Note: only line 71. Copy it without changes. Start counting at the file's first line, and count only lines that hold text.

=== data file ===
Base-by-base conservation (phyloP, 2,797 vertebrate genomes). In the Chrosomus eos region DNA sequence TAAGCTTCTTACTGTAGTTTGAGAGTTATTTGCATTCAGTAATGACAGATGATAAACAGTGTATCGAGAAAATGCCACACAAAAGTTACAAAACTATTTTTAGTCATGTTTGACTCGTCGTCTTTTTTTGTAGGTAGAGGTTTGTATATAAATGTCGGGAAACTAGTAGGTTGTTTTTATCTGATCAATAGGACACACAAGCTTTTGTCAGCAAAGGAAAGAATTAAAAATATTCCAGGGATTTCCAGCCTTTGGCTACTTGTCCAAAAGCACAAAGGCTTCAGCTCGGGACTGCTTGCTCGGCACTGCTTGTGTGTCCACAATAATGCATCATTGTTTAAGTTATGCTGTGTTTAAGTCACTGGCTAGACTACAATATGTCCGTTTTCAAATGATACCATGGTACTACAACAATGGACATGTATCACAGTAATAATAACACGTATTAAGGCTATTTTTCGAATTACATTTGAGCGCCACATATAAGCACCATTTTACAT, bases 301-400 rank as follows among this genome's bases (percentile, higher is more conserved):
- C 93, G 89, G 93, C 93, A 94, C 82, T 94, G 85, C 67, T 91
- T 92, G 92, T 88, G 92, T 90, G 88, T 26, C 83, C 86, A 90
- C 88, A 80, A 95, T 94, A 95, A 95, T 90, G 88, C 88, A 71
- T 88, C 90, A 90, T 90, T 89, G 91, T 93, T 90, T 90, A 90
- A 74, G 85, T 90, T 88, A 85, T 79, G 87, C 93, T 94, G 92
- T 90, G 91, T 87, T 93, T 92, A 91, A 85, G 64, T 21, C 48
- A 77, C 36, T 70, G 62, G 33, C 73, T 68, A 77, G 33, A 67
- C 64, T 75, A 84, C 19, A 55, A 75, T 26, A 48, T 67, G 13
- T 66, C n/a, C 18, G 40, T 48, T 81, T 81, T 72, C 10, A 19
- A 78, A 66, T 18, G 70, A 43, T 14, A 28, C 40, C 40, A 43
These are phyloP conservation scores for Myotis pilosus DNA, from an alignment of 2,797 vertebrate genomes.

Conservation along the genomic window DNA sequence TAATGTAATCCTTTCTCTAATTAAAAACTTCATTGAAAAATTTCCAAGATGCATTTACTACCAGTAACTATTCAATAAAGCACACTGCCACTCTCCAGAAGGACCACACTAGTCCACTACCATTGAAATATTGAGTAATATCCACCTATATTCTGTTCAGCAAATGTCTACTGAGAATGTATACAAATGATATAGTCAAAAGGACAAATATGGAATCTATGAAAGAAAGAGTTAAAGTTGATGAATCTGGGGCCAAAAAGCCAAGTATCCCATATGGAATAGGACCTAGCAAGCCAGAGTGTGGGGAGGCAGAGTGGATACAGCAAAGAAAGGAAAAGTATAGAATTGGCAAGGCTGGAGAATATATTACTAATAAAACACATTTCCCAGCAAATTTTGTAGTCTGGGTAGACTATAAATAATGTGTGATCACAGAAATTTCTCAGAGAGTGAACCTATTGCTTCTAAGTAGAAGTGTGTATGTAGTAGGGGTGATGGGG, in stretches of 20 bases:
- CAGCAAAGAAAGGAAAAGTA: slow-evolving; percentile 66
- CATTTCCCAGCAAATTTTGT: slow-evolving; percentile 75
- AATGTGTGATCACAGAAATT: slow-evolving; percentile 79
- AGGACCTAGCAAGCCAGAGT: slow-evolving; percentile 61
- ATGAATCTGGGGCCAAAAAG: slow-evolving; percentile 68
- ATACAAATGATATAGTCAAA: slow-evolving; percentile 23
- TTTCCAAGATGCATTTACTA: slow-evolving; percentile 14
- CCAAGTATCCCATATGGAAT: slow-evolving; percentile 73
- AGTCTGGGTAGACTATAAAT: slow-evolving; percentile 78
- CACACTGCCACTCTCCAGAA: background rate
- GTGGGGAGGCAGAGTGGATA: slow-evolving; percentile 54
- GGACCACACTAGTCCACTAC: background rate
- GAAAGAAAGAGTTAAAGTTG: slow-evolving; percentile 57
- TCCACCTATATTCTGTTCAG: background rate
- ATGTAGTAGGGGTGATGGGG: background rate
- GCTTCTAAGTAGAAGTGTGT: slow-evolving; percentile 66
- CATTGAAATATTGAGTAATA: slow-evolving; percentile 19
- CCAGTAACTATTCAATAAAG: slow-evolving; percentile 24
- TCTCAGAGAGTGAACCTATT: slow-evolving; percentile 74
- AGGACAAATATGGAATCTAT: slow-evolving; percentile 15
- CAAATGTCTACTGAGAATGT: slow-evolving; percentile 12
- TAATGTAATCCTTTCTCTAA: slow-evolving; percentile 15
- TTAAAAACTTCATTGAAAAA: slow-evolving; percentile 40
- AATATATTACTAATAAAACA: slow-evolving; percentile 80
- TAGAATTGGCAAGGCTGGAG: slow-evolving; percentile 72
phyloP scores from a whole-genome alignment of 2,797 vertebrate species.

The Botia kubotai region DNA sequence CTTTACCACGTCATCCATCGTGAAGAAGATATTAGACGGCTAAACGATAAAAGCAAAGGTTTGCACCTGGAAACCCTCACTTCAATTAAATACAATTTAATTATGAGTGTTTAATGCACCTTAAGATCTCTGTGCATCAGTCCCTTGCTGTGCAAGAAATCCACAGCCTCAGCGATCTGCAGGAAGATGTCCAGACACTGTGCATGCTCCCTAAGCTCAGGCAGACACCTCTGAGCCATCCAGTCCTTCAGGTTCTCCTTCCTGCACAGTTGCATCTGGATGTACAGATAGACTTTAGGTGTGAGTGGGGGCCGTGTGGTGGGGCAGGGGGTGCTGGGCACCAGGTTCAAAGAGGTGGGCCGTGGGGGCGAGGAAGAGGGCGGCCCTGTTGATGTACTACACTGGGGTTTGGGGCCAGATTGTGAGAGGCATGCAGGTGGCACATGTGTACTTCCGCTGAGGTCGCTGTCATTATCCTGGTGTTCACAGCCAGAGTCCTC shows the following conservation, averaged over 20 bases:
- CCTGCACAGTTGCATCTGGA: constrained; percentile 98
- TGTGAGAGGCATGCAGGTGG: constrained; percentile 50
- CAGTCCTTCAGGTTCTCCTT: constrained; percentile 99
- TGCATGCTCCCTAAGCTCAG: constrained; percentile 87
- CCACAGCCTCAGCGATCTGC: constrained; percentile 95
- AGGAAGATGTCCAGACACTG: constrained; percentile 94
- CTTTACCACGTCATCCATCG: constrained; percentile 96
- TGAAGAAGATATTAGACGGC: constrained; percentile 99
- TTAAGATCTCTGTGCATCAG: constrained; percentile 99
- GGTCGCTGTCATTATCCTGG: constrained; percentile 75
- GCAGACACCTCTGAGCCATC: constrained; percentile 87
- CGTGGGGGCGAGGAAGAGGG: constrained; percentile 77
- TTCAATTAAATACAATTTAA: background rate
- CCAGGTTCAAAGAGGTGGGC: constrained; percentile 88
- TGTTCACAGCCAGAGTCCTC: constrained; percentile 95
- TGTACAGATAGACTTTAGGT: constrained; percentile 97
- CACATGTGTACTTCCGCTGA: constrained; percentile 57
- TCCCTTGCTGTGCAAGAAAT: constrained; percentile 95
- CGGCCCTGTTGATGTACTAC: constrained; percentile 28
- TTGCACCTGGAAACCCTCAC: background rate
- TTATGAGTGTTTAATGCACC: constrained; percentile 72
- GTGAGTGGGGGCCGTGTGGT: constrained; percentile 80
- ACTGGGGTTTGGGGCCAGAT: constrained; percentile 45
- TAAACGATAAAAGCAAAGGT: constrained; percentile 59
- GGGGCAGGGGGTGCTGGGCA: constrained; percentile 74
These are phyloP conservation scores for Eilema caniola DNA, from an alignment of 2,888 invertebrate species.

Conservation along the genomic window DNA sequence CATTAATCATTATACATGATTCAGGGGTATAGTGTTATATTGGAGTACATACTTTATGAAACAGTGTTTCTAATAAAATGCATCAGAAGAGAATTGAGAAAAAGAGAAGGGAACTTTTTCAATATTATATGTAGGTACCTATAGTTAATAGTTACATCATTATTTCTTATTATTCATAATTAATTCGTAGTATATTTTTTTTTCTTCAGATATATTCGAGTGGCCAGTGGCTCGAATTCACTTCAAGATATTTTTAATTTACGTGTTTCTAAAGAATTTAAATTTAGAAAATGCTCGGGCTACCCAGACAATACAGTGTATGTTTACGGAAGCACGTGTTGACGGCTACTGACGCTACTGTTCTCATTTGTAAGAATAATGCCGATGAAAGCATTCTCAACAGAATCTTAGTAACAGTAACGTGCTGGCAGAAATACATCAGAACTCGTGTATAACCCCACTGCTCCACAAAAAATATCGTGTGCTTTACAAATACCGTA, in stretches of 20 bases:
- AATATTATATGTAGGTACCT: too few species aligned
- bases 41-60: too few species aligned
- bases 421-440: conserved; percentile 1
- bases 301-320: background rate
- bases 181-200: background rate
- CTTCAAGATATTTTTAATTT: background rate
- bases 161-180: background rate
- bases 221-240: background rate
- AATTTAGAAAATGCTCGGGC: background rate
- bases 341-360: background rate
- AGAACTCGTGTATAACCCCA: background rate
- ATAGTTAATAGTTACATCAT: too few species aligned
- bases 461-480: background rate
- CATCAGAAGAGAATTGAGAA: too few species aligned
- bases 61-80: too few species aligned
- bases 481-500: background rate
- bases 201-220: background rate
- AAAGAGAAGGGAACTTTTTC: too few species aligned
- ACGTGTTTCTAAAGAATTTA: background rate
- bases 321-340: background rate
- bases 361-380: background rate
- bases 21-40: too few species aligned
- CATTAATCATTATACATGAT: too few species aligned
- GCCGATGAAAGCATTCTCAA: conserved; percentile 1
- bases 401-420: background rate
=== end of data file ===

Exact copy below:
- bases 301-320: background rate